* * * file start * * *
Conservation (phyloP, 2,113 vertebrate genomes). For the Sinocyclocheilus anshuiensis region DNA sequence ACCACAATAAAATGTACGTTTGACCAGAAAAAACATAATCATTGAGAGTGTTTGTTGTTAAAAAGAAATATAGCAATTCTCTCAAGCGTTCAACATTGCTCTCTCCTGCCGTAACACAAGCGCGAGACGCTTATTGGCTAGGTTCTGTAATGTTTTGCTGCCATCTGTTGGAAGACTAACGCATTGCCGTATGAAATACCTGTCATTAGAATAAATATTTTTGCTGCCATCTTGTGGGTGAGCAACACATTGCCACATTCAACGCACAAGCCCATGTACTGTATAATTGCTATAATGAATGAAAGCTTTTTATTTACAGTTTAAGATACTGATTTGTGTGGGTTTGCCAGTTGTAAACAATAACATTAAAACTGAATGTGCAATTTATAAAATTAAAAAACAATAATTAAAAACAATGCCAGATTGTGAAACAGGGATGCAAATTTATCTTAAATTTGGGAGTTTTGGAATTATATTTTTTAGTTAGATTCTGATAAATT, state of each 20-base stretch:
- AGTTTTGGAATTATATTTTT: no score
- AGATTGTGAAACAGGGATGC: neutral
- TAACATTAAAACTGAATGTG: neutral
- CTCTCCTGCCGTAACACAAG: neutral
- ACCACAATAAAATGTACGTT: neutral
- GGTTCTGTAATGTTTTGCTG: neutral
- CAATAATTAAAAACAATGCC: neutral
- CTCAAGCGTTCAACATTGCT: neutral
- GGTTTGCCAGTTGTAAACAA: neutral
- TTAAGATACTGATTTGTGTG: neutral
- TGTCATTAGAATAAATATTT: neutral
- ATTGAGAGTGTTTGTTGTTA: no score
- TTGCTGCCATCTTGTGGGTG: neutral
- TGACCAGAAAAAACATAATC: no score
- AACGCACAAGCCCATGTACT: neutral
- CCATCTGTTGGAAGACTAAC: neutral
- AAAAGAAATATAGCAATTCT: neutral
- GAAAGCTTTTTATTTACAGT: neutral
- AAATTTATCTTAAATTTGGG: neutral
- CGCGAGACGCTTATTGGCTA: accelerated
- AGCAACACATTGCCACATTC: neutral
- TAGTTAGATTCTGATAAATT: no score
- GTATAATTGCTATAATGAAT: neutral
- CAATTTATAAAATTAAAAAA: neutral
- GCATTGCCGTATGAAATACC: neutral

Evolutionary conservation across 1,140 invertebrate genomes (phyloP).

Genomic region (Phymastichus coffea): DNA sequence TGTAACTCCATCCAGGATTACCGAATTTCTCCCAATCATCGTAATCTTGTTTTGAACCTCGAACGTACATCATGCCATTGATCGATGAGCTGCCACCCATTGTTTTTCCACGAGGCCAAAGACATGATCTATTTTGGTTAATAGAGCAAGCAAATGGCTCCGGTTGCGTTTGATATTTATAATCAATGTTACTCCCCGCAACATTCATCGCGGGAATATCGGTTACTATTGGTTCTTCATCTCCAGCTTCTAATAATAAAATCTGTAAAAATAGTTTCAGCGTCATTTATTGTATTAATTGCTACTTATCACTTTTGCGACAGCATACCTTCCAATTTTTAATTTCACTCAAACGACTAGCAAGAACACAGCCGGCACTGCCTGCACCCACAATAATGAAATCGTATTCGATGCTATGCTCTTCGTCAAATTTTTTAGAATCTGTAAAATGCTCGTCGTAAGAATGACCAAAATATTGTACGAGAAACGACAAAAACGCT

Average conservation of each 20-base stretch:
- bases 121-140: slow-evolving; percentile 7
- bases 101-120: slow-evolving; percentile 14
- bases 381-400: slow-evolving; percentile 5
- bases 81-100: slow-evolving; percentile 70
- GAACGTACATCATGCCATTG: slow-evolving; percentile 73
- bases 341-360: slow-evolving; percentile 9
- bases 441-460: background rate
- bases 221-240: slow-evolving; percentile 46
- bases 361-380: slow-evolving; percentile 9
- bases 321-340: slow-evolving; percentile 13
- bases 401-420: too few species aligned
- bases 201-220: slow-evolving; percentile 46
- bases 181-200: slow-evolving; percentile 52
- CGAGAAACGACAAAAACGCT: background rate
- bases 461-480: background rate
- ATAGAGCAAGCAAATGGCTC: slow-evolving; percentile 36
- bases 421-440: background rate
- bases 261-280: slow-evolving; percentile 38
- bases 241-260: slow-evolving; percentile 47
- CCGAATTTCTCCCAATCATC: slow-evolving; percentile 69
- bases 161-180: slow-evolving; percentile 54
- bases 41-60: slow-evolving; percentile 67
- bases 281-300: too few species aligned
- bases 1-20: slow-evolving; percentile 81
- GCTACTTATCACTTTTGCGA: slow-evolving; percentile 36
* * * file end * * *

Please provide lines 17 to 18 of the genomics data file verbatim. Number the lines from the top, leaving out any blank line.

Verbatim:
- CCATCTGTTGGAAGACTAAC: neutral
- AAAAGAAATATAGCAATTCT: neutral